Randall, referring to the present era as the “golden age of architecture,” has also helped intensify the dialogue about research-based design. To achieve more quantitative data, she has teamed with neuroscientists and behavioral scientists at Northwestern University to create pre- and post-occupancy evaluations that reveal objective data regarding what works and what needs improvement for educational facility projects. For instance, rather than choosing arbitrary colors for interiors, architects and interior designers are drawing from a growing body of research that shows how color impacts concentration and socialization.
Another of Randall’s missions is to develop environments that support students’ social-emotional learning. Her research has considered students with special needs ranging from those with learning disabilities to those who lean toward introversion. Randall’s research on “How Buildings Teach Kindness” was presented at the Academy of Neuroscience for Architecture in Berlin, and more recently at the EDspaces national conference in Milwaukee.
Five years ago, Randall assembled about 20 Legat employees to meet on a Saturday morning for what she called a “Think Tank.” It would be an opportunity to discuss where the educational design industry is going and how to prepare.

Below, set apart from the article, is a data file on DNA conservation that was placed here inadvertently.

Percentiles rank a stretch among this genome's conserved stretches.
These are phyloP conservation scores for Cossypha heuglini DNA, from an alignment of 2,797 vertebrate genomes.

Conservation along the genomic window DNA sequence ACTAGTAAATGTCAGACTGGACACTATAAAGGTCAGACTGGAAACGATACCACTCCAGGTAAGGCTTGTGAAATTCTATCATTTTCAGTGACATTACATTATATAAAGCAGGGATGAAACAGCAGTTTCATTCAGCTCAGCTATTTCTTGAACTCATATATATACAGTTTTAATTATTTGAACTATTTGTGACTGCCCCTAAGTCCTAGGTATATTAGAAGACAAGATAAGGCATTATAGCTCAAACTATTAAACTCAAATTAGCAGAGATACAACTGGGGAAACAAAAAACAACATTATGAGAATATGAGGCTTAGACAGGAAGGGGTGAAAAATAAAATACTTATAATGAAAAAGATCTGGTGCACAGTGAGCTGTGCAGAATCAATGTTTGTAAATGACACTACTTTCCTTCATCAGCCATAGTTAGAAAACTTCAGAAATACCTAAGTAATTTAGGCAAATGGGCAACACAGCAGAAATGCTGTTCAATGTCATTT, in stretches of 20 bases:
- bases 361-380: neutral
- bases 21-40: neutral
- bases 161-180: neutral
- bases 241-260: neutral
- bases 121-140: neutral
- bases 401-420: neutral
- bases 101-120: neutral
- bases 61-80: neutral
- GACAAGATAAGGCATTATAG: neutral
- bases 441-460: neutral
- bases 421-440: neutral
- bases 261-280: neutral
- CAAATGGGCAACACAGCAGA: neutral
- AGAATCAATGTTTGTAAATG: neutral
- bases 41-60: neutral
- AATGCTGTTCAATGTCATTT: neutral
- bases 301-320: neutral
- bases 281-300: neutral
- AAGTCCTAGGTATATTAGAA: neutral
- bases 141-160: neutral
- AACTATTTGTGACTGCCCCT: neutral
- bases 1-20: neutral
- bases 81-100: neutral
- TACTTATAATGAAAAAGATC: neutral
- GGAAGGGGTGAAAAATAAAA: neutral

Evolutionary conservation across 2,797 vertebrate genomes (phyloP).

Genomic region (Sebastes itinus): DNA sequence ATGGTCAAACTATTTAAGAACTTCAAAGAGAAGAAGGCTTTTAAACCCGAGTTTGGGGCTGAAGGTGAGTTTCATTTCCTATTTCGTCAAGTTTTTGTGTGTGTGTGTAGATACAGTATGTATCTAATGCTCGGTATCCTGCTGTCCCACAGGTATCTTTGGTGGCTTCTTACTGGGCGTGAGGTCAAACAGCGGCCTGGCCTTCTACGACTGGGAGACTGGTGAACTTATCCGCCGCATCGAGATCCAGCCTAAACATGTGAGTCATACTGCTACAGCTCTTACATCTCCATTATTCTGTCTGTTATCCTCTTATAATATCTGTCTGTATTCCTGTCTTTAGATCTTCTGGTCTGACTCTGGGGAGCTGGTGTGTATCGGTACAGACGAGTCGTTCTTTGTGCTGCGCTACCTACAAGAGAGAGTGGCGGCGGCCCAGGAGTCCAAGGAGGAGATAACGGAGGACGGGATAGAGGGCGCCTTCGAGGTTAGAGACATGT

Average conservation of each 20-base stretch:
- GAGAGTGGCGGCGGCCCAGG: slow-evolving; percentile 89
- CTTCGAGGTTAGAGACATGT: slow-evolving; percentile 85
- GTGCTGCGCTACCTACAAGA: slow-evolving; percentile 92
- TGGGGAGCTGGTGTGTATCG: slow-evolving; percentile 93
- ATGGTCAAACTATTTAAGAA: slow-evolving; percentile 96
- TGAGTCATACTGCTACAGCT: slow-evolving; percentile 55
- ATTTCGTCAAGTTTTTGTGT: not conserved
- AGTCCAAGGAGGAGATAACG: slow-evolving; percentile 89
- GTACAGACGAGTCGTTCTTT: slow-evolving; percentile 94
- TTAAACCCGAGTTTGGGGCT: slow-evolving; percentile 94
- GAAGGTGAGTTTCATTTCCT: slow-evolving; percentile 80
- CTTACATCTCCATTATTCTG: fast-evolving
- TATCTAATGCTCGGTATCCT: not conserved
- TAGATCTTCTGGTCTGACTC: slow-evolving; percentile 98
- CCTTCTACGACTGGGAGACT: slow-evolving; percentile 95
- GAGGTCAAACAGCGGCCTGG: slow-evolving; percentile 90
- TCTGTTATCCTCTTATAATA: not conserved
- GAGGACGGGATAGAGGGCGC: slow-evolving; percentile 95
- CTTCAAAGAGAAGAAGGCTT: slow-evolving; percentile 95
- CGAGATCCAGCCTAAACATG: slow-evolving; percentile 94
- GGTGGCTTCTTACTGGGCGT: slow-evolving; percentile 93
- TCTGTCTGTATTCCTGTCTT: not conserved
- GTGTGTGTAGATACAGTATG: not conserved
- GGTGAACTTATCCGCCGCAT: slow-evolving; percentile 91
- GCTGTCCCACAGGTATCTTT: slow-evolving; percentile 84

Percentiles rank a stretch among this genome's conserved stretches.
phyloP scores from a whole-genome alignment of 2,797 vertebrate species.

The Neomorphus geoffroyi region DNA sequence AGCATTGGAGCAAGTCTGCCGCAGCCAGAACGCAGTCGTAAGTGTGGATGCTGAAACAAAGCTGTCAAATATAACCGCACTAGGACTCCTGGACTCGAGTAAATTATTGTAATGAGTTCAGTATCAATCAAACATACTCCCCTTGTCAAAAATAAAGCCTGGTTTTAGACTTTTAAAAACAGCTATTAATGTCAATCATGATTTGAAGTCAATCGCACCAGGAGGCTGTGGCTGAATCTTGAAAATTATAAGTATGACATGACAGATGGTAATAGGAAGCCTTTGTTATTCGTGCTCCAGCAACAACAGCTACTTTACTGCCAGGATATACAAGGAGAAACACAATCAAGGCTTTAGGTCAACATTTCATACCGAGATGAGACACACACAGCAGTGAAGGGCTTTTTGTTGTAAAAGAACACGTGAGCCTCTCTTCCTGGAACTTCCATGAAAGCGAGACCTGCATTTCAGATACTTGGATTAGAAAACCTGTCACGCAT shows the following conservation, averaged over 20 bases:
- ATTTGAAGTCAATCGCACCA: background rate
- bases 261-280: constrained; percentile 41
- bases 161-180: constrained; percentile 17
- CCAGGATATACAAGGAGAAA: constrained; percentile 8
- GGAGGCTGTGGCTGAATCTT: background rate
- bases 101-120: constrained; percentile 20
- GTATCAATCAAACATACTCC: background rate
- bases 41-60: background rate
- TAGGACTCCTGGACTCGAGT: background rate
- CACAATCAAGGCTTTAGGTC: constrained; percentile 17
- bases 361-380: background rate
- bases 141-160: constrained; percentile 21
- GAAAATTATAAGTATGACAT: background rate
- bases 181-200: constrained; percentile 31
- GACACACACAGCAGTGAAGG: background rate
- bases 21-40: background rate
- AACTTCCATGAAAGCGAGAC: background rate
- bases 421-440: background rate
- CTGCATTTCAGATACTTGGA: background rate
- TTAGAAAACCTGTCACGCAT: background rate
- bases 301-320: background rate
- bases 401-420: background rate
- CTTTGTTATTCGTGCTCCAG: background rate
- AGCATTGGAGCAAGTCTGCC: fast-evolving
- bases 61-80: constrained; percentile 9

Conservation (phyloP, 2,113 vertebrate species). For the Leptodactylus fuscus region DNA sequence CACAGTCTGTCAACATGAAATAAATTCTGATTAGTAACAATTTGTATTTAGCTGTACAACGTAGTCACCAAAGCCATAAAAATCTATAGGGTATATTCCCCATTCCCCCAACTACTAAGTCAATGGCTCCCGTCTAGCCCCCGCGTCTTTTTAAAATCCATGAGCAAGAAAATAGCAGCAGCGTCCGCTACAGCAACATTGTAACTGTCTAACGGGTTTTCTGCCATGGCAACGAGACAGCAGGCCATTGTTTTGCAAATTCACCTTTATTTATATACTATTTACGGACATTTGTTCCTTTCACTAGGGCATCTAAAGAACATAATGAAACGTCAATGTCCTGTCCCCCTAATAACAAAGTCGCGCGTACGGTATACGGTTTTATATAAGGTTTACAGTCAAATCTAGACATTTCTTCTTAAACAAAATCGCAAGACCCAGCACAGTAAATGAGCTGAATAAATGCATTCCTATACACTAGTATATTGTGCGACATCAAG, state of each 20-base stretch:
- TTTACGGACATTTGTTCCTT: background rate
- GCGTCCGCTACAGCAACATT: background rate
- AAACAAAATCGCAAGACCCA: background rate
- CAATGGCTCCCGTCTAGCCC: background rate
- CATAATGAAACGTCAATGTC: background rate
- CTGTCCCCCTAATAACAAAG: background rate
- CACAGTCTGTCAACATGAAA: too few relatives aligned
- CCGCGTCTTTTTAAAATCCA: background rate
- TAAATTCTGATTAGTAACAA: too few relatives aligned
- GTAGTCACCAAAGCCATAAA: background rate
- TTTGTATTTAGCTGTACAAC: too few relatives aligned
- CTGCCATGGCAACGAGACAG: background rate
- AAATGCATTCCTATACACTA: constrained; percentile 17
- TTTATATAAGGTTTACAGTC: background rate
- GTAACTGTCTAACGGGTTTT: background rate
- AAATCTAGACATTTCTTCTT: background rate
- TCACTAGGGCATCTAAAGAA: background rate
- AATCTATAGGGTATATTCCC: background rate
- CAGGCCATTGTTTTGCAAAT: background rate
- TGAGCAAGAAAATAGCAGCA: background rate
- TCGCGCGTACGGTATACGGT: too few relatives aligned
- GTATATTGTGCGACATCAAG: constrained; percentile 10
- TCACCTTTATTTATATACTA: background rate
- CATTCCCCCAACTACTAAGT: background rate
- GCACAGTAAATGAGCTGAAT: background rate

Today, Legat’s annual Think Tank has grown into a cross-disciplinary symposium and design competition that welcomes the architecture/engineering/construction industry, building owners, students, and community members. Speakers ranging from academics to urban planners have covered a variety of topics: biophilic design; health and safety; neuroscience and architecture; and the future of cities.
The Joy of Planning and Design
Though she always enjoys celebrating new or renovated schools, Robin Randall feels most rewarded when she sees the excitement of the school community—her true passion is working with administrators, teachers, students, and community members to achieve their vision.
“Planning and designing for a new school shouldn’t feel like a chore,” she said. “It should be a joy-filled experience.”
Ted Haug, Legat’s head of design, has witnessed the impact that Randall has had on educators since she arrived at the firm in 2013. “Not only has Robin helped create many school environments that promote empathy and inclusion, but she has also demonstrated these traits in her interactions with others. Her positive attitude has inspired many.”
“I have well over a billion dollars of school construction and renovation experience in four states with some of the nation’s best-known school architectural firms,” added Mike Maloney, director of operations at Davenport Community Schools. “Robin is without question among the nation’s finest K-12 thought leaders, a true visionary and creative architectural master.”